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‘It seems to me that the only way I can go through with a war is to fid something which I believe to be worth fighting for. The reasons we are given by the government which makes the war I do not accept. Therefore I cannot align myself along with the rest of my people – as I believe they are being misled and will be fighting for something which is not in their interests.’ After the first London air raid he volunteered for the St John’s Ambulance Brigade. After his brother’s death he in May 1940 he registered as a conscientious objector on the grounds that ‘I objected to the wiful slaughter of my fellow men’. At his tribunal he agreed serve in the Army Medical Corps as a non-combat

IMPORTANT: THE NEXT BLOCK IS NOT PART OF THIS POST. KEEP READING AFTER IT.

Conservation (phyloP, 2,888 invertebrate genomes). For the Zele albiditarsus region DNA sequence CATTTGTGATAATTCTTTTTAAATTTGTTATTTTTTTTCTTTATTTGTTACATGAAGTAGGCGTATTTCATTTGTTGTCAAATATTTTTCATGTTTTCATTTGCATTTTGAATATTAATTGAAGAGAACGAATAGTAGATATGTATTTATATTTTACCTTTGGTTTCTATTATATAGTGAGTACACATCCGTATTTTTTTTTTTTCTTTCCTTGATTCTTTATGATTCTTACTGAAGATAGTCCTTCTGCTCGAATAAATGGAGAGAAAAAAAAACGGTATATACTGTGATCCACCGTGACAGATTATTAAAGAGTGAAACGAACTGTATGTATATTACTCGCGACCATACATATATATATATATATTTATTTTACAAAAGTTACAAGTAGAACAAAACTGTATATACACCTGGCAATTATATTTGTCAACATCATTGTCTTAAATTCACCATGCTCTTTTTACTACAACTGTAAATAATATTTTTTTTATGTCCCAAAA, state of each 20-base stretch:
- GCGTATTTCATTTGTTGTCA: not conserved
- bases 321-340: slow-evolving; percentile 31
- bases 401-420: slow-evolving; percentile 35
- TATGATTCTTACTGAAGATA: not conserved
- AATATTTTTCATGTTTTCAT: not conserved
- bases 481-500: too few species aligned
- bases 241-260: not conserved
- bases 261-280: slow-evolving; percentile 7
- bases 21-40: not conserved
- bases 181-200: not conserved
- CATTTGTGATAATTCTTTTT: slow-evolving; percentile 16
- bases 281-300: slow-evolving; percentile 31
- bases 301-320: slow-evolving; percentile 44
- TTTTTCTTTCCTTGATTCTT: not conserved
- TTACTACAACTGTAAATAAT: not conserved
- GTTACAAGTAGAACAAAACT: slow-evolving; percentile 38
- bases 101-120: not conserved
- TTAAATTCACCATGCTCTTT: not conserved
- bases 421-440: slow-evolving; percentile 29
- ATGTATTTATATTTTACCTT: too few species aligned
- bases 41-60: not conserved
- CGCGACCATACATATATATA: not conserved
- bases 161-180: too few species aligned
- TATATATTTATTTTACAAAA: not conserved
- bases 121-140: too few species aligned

During the war KV was moved to successive camps in the South of England in which he did physical work on the land until 1943 when he was sent to Yorkshire. The summer of 1941 was very hot and the 9th Company were marched to Codford and set up tents for the whole summer so they could help with harvesting and haymaking. He tried to recapture the pastoral simplicity in his drawings of this time. ‘Arms of polished bronze dusted with gold hair lifted high beneath the hay tossing the pollen laden-ripeness against blue sky.. I have lived in and been part of something I have always dreamed about’. Workers was most likely executed at this time.
Sheet height 22 cm. 8 ¾ in. Length 20 cm., 8 in.
In a black, stained oak frame
Frame height 38 cm. 15 in. Length 36 cm., 14 in.
Mailing address: Bartons Lodge